The hon. Gentleman has not answered my question whether the Company have any legal or moral claim against the Government.


Is it true that two learned gentlemen, Members of this House, have advised the Company that they have a claim against the Sultan of Zanzibar, and is that claim affected by any action taken by the Government?

MR. CREMER (Shoreditch, Haggerston)

What is the nature of the claim that has been made?


In answer to the hon. Member for Peterborough, I have to say that there is a dispute between the Government and the Company at the present moment. That they have some claim is evident, because they have a valuable commercial concession from the Sultan of Zanzibar. They have some claim on that account. In reply to the question whether the matter will ultimately come before the House, I may remind hon. Members that, if the Government made any payment to the Company, they must afterwards ask the House for a Vote in respect of such payment. I cannot promise that the Government will consult the House beforehand.


That is a point on which I desire to press the hon. Baronet. I wish to ask whether, considering the peculiar circumstances of the case, and the strong feeling in some quarters of the House of Commons against any payment of money to the Company, my hon. Friend will follow the precedent which has been set in some cases and enter into a conditional agreement only with the Company, that agreement to be subject to ratification by the House?


The hon. Baronet has not told me the exact nature of the claim which the Company has against the Government. I understood the hon. Gentleman to say that, because the Sultan of Zanzibar had granted certain concessions to the Company, they have a claim against the Government. I must say—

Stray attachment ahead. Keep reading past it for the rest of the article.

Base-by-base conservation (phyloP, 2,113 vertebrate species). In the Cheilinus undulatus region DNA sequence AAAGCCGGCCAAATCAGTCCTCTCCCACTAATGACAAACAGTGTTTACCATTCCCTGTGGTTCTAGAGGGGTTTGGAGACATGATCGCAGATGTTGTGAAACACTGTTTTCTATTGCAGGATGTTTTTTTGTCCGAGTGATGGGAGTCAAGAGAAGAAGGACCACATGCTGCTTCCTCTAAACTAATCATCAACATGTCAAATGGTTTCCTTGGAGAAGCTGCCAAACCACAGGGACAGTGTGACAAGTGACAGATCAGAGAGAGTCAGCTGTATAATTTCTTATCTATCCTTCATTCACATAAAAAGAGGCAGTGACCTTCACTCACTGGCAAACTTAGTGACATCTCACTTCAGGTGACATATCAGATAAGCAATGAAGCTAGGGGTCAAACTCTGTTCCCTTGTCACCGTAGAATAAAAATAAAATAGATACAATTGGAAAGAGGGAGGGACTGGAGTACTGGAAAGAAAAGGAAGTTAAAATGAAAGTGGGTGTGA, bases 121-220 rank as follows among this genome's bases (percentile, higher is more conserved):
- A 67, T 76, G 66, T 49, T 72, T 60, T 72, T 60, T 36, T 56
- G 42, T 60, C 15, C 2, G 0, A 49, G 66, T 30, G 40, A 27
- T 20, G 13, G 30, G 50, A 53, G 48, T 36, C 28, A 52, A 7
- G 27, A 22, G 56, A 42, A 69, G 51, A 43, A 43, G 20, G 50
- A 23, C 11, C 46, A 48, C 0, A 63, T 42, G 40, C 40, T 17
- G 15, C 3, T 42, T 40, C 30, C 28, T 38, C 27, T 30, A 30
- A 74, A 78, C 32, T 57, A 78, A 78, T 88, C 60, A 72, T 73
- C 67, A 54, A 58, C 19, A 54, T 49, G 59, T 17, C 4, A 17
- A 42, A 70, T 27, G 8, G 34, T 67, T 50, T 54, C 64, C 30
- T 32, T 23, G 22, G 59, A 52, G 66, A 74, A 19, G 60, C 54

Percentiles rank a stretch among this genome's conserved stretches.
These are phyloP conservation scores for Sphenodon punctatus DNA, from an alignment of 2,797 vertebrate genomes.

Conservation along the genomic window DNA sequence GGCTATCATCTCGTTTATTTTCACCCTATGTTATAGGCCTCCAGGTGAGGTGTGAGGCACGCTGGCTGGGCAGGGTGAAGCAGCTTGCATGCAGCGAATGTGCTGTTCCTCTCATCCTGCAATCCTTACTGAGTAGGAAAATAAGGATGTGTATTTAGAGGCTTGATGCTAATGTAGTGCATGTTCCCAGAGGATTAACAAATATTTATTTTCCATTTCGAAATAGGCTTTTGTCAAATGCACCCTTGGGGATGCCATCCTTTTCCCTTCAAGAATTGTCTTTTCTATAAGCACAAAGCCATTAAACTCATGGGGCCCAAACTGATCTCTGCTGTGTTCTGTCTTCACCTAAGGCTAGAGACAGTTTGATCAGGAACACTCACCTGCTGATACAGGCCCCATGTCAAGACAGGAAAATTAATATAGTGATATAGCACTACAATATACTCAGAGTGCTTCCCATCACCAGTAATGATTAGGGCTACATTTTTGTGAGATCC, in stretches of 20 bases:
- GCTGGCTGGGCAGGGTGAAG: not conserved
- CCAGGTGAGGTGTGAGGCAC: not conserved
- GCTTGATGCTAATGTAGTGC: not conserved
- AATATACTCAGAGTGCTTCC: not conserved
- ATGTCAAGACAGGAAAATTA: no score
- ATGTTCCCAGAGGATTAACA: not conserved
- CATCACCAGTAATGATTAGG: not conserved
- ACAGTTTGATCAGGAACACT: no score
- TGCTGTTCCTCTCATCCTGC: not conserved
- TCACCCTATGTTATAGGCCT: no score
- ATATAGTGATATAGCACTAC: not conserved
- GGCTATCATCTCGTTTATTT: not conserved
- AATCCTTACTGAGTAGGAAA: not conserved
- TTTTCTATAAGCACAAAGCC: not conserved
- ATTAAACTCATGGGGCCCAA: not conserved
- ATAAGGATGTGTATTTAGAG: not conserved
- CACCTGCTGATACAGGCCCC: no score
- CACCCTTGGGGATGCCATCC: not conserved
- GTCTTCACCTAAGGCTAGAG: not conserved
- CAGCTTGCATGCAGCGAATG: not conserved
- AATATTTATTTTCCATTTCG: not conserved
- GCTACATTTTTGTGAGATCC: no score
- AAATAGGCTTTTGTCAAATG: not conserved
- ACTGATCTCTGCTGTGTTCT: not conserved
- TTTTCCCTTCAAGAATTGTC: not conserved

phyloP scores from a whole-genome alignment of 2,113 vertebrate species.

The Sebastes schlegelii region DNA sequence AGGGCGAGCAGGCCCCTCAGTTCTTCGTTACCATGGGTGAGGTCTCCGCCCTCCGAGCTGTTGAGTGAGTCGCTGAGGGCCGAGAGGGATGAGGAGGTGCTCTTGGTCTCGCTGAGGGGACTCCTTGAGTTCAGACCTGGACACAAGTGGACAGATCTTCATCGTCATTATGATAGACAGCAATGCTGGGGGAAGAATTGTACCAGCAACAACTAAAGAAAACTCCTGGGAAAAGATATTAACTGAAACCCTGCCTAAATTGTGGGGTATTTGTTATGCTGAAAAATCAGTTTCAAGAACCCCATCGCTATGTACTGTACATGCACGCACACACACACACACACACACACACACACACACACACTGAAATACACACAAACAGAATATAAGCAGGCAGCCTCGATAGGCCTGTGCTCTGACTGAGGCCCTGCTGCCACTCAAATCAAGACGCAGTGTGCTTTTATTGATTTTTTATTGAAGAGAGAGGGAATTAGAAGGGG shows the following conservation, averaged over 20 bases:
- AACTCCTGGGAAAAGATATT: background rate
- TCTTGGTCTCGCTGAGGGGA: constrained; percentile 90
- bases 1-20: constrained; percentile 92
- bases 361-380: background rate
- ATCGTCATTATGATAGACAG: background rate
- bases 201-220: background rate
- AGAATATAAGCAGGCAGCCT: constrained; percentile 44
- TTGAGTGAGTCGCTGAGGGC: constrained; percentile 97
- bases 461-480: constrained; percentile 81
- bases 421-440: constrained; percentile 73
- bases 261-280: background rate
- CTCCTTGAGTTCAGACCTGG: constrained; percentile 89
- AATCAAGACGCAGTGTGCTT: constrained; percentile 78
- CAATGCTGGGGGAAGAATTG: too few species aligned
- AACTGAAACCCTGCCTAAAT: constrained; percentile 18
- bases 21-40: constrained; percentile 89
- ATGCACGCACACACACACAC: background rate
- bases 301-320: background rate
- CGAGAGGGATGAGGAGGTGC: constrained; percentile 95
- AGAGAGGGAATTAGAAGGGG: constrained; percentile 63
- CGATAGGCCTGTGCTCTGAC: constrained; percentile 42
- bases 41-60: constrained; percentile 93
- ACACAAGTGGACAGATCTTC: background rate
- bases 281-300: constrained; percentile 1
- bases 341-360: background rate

Order, order! The hon. Member is only entitled to ask a question.


No, I do not think I said that. What I intended to convey was that, the Sultan of Zanzibar having given a concession to the Company, they must have a claim if that concession is taken away. That claim, of course, would be against the Sultan of Zanzibar. The Company still hold two posts in the chartered territory, where they have certain stores, &c., just as they had in Uganda. Therefore, the question of their interests in the chartered territory is not denied; but the extent and amount of that interest is just the question in dispute. In answer to the hon. Member for Sunderland, I must say that, however strong a feeling there may be in this House with regard to the claim of the East Africa Company, it is clear that it is a divided feeling, and I think there are no peculiar circumstances in this case which would justify the Government in doing anything except taking a decision on its own initiative and responsibility.

SIR C. W. DILKE (Gloucester, Forest of Dean)

Will the Government in negotiating with the Company take into consideration any compensation which the former may undertake to pay to the French and German Roman Catholic missionaries in respect of the events in Uganda in Captain Lugard's time, and will they deduct the amount so paid from any compensation claimed by the Company?


This question is of a hypothetical character, the question of the claims of the missionaries not having yet been settled. I cannot, therefore, give any definite answer.